CES 2020: Why smart cities are relying on IoT sensors to conserve water

TechRepublic's Karen Roby talked to Scott Williamson, CEO of Capstone Metering, at CES 2020 about new technologies in the Internet of Things (IoT), water metering, and how they can help save water. The following is an edited transcript of their conversation.

Scott: Williamson: What IoT means for us is the technology is finally here where everyone understands what IoT is. Everyone's got a handle on what IoTs begin to mean to implement. Now, we're talking about, what do we do, what are the solutions that can become a part of the city? In our case, it's water, smart technologies for the different pieces of a water technologies bring that together.

SEE: CES 2020: The big trends for business (ZDNet/TechRepublic special feature)

Karen Roby: When we talked about this a little bit off camera, Scott, IoT is not just something, a buzzword that's thrown around anymore. People are really starting to understand it, the technology, and what it means.

Scott: Williamson: Yes. In our case, we're a 100-year-old industry. Water meter technology had not advanced, and even in that, it was private networks, it was solutions that went to someone's computer and office. That's all changed, and there's models coming out where it's in the cloud. It's all cellular-based. It's all IP [internet protocol] technology, so we have direct communication to devices themselves. That's never happened until now.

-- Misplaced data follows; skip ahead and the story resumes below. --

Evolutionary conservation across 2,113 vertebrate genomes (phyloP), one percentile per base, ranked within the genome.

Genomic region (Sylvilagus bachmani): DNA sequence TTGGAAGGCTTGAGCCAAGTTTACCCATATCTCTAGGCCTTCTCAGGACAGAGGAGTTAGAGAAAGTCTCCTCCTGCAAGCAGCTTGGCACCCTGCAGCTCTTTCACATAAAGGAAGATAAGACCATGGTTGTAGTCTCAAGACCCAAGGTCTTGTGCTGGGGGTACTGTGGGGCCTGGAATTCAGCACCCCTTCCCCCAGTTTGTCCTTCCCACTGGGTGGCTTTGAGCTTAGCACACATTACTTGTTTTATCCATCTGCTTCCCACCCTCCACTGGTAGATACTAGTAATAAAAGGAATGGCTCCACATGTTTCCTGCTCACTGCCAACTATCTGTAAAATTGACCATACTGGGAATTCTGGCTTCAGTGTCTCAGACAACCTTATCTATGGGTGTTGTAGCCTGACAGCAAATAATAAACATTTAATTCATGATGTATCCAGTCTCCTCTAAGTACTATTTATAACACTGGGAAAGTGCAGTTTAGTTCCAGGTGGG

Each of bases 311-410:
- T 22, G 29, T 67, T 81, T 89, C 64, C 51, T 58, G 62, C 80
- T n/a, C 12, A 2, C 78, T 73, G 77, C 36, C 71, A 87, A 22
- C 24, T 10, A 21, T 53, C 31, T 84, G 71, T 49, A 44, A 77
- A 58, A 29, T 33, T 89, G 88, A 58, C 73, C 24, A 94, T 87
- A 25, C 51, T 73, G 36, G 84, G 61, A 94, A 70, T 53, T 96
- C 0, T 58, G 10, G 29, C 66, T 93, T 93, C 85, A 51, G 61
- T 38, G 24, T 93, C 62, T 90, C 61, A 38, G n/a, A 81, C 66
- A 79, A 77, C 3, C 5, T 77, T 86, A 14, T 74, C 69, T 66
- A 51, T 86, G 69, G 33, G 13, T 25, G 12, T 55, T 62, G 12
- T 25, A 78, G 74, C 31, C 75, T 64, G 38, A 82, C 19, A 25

Karen Roby: Talk a little bit more about smart cities and water programs within the cities, how you guys come into play and how IoT, specifically, is helping.

Scott: Williamson: Specifically, what we bring with a water technology in a cloud platform, i.e. IoT solutions, what we do is we come in and we analyze what's happening within the city infrastructure by putting sensors in, we begin to understand how not only if you control and monitor the water for efficiencies there, now it's in how do we reduce truck rolls, how do we improve customer service? How do we push the data directly to the customer so they know how much water they're losing?

Today we have solutions natively that we offer that the customer actually has an app from their phone, so they're able to look to see what their water usage is and whether or not they have a leak--that's never been done.

Karen Roby: Talk about how 5G is enabling you guys to do your work and on a different platform.

Scott: Williamson: 5G to us is something that we've been doing for a while because we use NB-IoT and LTE-M platforms on cellular, which is a part of what 5G is going to be when it fully develops, which is something that we're already on. I've been using it for a couple of years now. That allows us to have direct communication and direct access to a data swap from the unit with command and control. That's a piece that's now here that allows us to push all the way down to turn the meter off, as an example, for either a leak, or non-payment, or any number of things without having to roll the trucks, that's now here.

Also see